Want to Twin Your Toilet?

In my 2019 goals, I mentioned my pledge to donate at least 10% of my matched betting (MB) profits to charity.

So far this year, I’ve donated £134 and with my MB profits standing at around the £1.4k mark at the last count, I’m pretty much there or thereabouts.

I’m now in a position to donate a further £60 to twin my first toilet (of two) this year.

Since I’ve already twinned both the toilets in my house (here and here), I’d like to gift this next toilet twinning to a lucky reader.

How to Win

All you have to do is drop me a comment below and you’ll be put in the draw to win a framed photo of your twinned toilet. Simples! 🙂 This draw is open to UK readers only.

The winner will be picked out of the hat Easter Monday evening – I will contact the winner by email so please ensure you have up to date email details.

How does this benefit the Charity?

I first came across the Toilet Twinning initiative after seeing a framed photo of a twinned toilet in some pub loo! It inspired me to read more about it and to support the charity.

So, the hope here is that the winner will proudly display said framed photo of their twinned toilet for all who use their loo to see and the charity benefits as the word and idea is spread.

Anyway, on that note, I hope you all have a very happy Easter break – I for one can’t wait as I’m pretty exhausted from work and need a couple of days to empty my head of stuff and catch up on my blog reading as I’m very behind on reading and commenting.

Freetrade App Review

Back in May 2018,  I invested in Freetrade, a new stockbroker app, via CrowdCube.

It went on to become the most over-funded equity offering.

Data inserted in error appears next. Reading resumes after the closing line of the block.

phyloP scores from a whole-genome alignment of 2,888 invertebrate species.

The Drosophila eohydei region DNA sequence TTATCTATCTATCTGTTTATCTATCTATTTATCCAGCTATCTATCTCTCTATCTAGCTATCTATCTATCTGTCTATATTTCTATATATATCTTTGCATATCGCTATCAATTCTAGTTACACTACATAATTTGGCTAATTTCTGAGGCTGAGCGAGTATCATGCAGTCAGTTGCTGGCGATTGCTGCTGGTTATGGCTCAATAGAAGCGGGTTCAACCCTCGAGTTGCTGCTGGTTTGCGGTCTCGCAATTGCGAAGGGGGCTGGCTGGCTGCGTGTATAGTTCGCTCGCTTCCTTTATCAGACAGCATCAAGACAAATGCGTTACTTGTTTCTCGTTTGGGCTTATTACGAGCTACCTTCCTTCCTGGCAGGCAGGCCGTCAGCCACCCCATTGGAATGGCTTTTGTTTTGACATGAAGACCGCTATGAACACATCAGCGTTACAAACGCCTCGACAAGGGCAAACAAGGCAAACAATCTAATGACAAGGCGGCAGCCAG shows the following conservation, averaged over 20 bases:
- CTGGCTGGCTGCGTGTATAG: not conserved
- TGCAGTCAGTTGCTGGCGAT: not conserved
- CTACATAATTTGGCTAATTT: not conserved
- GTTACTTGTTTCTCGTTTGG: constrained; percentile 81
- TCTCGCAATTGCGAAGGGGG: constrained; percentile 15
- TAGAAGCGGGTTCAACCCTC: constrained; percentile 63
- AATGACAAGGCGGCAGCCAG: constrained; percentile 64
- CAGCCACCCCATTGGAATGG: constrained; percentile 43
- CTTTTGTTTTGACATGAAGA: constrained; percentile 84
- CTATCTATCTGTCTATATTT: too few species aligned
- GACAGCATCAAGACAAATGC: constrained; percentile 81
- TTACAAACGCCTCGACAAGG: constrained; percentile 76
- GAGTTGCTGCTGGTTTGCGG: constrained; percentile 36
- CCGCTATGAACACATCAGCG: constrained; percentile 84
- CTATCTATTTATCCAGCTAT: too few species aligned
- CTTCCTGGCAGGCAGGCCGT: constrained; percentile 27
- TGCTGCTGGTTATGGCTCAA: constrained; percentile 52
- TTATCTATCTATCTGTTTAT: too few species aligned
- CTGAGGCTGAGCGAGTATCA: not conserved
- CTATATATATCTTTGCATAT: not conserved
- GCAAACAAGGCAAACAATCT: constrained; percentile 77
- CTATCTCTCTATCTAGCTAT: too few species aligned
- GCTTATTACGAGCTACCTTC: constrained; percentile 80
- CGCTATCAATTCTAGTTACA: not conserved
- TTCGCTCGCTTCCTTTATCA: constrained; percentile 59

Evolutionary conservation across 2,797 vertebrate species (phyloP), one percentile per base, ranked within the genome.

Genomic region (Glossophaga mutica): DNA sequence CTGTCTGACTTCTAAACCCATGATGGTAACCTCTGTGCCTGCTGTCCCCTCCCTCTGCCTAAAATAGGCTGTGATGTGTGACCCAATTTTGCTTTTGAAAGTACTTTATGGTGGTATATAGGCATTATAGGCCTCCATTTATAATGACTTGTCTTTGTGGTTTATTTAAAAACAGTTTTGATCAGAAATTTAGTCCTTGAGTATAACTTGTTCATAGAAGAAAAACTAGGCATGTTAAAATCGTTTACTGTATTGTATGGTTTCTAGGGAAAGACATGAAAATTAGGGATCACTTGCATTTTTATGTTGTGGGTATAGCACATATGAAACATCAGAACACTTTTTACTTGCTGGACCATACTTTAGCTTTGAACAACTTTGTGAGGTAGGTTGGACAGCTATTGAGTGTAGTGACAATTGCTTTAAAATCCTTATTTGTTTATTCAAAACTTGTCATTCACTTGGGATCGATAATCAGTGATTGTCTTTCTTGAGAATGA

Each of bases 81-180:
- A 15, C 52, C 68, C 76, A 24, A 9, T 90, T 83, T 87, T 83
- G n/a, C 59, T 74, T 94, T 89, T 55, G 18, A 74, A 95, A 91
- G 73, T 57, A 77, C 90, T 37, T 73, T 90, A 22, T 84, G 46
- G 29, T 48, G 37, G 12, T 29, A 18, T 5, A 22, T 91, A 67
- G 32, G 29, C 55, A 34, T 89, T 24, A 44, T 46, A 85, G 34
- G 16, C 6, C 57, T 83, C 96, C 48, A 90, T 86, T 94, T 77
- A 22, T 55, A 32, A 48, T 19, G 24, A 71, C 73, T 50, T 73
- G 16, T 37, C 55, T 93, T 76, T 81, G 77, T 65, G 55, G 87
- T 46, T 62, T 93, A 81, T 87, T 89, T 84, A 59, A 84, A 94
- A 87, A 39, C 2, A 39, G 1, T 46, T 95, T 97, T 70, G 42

Anyway, after what felt like the longest wait ever, the app was finally available for download for Android today – here’s the Forbes’ announcement.

So, nearly a year after my crowdfunding investment, I have finally been able to download the app (after initially taking part in their beta-test). IOS users have been using the app since October so yes, I’ve been (im)patiently waiting all this time to try it out.

Search for stocks under ‘Discover’

What can I say, except that I can’t describe the feeling of being able to buy very small amounts of shares without being charged a trading fee!

The app is slick, responsive, simple yet aesthetically pleasing.

How will Freetrade make Money?

It operates a freemium business model, which anyone who plays ‘free’ games on their phones will be familiar with – you get a great basic app for free but if you want some bells and whistles, there’s a small cost.

In Freetrade’s case, basic buy/sell trades are all bunched together and executed for free at around 4pm on a working day. Great for someone like me who’s not bothered about price or timing the market.